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Saturday, 16 March, 2002, 06:01 GMT
Testosterone scores with footballers
When David Beckham scored his momentous equaliser against Greece at Old Trafford in Manchester, chances are his testosterone level was high.
Research presented on Saturday suggests levels of the male sex hormone at their highest in footballers when they play a game a home.
The study - revealed the British Psychological Society's annual conference - reopens the discussion about testosterone and how much it affects things like performance.
That the hormone is linked to aggressive behaviour is still a matter of debate and there was evidence presented at the same conference to dispute this assertion.
At the England-Greece match, Beckham was not only playing in his home country, the Manchester United striker was also at his club side's home ground.
Two doctors from the University of Northumbria found in tests that footballers' level of testosterone went up "significantly" when they were playing on home territory.
Dr Sandy Wolfson and Dr Nick Neave tested the testosterone levels of footballers for a Unibond Premier League team before they played in training, at home and at away matches.
The players' level of the hormone was much higher prior to home matches.
The same tests were carried out on the under-19 squad of a Premiership team this time with matches against bitter rivals compared with clashes with against moderate rivals.
Not surprisingly testosterone levels were "hugely inflated" when the players were battling their bitter rivals.
The home advantage is a well-known theory in football, with factors such as crowd support and familiarity with the ground put forward as key reasons.
But Dr Neave said their new study has prompted new interest in testosterone.
"The teams were very interested in the results and what they really wanted to know is how much the level of testosterone could affect performance and what would be the optimum level," he said.
The researchers themselves suggest high levels could - as in the animal kingdom - be linked to a territorial factor.
Dr Neave said: "Animals tend to fight harder when they are defending territory and it our study suggests this could well be the same with humans."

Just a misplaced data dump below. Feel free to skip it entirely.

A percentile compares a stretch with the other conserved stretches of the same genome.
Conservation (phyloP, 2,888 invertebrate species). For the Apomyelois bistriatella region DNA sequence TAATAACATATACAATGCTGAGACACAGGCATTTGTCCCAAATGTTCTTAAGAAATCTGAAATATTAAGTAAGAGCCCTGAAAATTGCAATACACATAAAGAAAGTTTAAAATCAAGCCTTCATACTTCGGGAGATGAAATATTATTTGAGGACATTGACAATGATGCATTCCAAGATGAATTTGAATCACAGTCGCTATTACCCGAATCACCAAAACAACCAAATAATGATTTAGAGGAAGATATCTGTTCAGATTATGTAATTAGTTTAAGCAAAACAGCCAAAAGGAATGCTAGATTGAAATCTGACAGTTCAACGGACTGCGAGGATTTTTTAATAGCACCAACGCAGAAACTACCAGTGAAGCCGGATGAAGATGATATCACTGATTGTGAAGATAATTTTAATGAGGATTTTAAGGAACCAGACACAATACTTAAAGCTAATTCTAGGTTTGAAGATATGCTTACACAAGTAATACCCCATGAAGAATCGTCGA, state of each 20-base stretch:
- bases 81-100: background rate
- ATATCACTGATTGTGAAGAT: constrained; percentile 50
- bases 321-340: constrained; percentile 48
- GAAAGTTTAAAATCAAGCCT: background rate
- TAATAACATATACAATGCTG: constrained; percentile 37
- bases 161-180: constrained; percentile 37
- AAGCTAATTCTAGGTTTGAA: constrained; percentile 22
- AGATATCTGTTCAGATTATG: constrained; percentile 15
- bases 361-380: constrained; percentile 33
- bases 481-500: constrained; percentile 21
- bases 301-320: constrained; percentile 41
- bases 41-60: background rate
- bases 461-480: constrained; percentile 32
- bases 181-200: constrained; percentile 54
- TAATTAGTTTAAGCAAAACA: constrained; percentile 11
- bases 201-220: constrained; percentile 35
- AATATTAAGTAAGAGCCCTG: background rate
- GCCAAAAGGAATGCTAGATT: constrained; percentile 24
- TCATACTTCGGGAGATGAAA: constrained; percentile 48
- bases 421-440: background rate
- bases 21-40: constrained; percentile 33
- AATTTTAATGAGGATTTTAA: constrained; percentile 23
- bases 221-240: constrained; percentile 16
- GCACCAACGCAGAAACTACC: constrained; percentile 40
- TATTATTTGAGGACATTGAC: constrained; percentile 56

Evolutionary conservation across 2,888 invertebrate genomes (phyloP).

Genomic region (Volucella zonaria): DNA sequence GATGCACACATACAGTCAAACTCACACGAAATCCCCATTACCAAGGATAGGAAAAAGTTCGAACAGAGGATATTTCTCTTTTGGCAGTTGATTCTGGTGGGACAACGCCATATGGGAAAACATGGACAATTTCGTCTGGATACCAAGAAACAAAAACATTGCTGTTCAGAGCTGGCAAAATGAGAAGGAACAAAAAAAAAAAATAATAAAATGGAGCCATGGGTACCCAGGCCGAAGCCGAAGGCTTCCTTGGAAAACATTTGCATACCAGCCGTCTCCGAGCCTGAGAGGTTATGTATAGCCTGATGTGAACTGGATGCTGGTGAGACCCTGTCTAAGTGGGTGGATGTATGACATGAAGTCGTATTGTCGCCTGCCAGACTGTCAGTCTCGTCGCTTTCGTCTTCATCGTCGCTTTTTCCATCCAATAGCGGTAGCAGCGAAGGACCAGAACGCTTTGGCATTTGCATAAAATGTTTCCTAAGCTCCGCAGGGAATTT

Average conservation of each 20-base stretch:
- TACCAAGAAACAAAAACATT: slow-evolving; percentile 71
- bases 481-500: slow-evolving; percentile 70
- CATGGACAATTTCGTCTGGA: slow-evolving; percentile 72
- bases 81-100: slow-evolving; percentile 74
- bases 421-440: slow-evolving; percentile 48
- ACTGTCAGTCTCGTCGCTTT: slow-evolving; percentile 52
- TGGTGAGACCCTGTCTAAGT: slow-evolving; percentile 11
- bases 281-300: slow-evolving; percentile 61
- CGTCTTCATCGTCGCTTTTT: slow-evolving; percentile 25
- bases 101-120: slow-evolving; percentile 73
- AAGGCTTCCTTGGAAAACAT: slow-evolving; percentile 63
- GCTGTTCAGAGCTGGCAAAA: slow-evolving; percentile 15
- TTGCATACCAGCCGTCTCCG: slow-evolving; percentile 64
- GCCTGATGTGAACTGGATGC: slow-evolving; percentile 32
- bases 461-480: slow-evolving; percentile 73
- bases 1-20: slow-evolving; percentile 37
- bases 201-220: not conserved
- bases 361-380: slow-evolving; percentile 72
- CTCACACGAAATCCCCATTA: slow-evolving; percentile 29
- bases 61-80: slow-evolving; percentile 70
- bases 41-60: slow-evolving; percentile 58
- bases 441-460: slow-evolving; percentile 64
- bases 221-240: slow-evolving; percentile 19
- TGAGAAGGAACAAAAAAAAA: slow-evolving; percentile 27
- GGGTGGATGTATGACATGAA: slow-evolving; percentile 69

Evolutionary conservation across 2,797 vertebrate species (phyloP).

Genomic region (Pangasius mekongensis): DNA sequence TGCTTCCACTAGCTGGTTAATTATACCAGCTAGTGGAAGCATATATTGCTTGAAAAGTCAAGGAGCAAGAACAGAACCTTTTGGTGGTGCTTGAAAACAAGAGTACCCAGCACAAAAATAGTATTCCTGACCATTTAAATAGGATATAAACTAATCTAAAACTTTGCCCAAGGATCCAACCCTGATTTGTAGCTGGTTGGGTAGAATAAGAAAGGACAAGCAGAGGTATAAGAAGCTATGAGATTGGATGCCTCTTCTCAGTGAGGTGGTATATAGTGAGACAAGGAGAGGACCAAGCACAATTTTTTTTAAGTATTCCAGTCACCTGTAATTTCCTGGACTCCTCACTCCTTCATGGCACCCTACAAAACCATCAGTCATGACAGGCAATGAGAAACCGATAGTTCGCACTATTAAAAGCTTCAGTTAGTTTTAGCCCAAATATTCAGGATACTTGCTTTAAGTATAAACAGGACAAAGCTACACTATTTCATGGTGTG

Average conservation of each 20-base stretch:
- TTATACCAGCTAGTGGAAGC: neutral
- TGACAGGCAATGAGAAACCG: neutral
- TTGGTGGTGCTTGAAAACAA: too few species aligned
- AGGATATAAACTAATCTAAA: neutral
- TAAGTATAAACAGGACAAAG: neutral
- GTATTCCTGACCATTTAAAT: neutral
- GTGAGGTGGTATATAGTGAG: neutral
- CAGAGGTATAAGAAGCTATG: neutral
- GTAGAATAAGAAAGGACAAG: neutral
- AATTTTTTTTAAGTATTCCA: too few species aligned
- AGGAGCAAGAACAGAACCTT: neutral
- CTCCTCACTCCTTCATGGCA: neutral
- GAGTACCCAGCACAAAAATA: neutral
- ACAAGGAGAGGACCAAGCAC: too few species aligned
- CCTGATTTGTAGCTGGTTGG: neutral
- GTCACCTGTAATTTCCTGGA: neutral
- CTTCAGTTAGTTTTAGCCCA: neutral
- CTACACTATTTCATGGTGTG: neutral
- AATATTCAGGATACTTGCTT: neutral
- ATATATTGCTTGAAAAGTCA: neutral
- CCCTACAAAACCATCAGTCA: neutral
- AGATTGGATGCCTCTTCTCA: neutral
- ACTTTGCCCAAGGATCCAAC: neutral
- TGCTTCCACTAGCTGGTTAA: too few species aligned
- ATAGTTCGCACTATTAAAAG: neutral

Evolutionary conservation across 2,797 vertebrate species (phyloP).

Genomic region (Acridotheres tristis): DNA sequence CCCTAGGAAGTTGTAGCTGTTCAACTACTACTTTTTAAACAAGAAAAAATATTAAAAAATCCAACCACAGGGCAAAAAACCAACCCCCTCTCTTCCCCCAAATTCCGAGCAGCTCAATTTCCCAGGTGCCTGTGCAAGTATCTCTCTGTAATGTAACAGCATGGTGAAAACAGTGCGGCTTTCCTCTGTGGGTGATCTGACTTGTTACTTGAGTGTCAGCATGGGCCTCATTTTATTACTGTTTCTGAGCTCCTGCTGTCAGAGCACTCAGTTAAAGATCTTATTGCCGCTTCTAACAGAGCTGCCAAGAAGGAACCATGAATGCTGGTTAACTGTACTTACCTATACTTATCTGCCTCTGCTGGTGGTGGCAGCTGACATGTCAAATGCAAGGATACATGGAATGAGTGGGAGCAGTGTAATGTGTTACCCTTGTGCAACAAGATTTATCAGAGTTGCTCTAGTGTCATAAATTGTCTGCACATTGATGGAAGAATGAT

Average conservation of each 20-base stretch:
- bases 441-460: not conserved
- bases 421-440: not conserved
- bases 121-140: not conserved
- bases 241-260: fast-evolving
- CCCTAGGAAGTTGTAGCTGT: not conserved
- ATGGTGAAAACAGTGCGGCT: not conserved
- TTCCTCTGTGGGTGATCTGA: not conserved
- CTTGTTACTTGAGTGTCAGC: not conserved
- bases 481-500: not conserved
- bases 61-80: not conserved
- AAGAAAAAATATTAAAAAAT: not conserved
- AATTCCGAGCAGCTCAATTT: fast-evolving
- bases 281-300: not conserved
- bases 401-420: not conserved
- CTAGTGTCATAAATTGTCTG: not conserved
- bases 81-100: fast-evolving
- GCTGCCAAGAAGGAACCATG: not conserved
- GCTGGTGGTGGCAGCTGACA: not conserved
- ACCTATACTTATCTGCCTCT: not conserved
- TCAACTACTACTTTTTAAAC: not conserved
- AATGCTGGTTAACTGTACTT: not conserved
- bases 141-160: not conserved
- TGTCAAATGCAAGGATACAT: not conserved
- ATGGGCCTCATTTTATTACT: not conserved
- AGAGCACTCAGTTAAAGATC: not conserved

Interestingly, levels of testosterone between the different matches changed most dramatically with the goalkeeper - whose role is most closely linked with the concept of defending territory.
Dr Neave said teams were also interested in the level of aggression which surged in players and whether the number of times a player was sent off had a link with his testosterone level.
But he added: "The link between testosterone and aggression is still hazy."
The question of why a person becomes aggressive was the basis of another study presented at the conference in Blackpool.
Professor John Archer from the University of Central Lancashire challenged the notion that aggression in males was linked to increases in testosterone at puberty.
The professor looked at a range of studies in adult males and said his data showed that the level of aggression did not rise in parallel with an increase in testosterone.
Instead the professor suggests "processes" which arise early in life have more of an effect on why men are more aggressive than women.
He said: "It's my guess that boys could be subjected to testosterone before birth."
Then the aggressive streak can be enlarged by boys grouping together and drawing out this characteristic, he said.
"Boys tend to play with other boys when they are young, so the aggression influence can be passed between them," he said.
If boys mix with combative groups - the junior version of gangs - this aggressive streak can be even more pronounced, he added.
As for the football connection, Professor Archer said the testosterone rise was not just confined to the players.
"There was a test done fairly recently after one of the World Cups which showed fans' testosterone level went up after their team won and down if they lost," he said.
Professor Archer presented his data at the conference on Saturday.
His view was given further backing by Dr Stephanie van Goozen from the University of Cambridge and University of Utrecht in the Netherlands.
She examined studies of aggressive behaviour in children with a range of conduct and anti-social behaviour disorders.
Her findings she said suggested "that the impact of adverse early life experiences may explain levels of severe aggression in adulthood".
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